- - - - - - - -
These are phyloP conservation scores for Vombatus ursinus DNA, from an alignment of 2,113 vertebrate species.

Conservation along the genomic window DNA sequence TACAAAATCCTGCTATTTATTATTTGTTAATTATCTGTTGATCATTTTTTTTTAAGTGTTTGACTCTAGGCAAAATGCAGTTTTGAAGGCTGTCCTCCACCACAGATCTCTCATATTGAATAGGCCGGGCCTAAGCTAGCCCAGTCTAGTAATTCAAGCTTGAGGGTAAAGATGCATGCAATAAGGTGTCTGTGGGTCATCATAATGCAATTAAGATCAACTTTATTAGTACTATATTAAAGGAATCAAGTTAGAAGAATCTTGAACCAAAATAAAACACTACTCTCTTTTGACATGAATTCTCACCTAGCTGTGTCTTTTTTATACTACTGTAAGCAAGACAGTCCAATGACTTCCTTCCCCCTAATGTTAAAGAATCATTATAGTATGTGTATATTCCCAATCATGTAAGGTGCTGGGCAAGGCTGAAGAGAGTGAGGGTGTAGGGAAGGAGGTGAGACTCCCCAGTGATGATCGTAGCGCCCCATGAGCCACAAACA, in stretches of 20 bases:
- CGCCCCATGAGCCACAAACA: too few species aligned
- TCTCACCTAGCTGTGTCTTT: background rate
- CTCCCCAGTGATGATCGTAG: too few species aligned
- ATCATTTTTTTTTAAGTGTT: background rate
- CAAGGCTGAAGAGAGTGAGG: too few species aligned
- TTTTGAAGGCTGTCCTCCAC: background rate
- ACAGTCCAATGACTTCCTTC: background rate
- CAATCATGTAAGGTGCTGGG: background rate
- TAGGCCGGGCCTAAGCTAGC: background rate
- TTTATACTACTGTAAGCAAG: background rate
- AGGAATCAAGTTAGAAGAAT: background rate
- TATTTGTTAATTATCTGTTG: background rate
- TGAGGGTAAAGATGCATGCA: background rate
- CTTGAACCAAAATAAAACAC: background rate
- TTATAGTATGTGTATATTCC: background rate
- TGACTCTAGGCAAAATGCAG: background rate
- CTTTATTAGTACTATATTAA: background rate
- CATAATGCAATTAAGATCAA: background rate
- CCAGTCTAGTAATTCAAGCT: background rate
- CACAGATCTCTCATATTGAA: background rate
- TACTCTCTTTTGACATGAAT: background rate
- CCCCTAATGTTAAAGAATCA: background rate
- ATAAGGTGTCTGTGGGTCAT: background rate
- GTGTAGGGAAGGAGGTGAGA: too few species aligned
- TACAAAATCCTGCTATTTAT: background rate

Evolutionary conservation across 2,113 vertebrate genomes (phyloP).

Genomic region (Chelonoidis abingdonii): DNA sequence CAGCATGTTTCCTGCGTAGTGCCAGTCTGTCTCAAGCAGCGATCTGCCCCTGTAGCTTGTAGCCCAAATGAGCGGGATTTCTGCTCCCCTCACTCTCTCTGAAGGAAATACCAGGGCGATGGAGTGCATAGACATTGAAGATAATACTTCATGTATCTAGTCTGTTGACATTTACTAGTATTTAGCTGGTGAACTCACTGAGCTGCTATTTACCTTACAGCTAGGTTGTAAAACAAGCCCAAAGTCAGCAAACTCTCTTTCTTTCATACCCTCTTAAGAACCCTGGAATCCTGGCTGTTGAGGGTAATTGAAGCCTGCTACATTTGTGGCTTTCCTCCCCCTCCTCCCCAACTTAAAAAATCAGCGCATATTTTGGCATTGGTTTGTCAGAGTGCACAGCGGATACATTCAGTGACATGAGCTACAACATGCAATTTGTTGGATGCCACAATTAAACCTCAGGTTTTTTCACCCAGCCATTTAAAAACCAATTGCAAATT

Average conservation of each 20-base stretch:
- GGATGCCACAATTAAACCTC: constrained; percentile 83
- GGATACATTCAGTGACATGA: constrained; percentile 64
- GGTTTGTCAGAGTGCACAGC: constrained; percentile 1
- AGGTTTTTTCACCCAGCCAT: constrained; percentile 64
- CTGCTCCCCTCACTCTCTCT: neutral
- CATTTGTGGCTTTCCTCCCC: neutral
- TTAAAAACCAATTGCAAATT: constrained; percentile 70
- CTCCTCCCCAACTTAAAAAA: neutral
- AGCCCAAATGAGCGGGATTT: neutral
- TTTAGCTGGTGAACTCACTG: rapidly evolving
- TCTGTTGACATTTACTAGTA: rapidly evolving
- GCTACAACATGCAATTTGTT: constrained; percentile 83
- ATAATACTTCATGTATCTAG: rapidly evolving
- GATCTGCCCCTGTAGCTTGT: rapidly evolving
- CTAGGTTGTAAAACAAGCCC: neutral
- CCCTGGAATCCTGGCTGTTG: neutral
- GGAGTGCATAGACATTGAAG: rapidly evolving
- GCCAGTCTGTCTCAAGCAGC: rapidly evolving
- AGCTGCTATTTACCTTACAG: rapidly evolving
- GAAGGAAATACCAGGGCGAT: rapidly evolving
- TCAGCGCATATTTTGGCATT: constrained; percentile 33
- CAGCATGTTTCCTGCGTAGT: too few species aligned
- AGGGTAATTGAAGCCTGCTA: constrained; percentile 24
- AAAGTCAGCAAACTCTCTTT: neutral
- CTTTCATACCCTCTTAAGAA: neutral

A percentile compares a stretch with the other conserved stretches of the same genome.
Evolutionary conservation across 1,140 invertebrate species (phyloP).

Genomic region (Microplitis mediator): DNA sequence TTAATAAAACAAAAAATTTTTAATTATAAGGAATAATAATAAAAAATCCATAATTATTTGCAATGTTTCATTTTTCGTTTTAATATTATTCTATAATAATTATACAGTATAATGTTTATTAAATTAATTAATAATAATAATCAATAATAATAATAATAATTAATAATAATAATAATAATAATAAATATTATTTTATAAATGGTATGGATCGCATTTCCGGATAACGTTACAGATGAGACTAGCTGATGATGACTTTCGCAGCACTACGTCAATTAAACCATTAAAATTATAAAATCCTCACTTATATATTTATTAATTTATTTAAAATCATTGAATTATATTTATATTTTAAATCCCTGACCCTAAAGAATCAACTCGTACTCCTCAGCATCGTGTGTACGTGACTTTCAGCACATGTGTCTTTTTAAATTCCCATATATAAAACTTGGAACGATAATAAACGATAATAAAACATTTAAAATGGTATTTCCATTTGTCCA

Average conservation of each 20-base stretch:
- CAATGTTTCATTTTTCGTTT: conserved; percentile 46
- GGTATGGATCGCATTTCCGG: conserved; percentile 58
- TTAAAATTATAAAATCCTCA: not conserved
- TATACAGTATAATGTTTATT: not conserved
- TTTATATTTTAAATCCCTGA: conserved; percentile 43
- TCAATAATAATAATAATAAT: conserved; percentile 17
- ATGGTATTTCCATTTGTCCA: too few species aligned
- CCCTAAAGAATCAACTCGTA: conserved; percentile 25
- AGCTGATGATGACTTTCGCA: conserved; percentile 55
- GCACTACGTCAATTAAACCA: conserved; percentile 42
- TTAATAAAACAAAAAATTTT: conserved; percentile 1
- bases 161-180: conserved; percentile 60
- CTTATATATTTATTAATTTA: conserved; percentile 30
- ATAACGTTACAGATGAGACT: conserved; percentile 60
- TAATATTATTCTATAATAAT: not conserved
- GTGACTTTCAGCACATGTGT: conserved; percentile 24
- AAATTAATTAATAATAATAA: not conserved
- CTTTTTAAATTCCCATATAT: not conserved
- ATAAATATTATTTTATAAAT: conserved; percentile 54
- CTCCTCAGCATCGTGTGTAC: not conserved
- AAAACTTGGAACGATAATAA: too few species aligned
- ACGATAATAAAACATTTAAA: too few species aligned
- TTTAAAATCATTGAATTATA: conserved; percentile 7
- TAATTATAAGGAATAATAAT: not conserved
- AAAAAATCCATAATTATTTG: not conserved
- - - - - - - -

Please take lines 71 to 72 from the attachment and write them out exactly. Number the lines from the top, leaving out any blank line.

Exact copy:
- bases 161-180: conserved; percentile 60
- CTTATATATTTATTAATTTA: conserved; percentile 30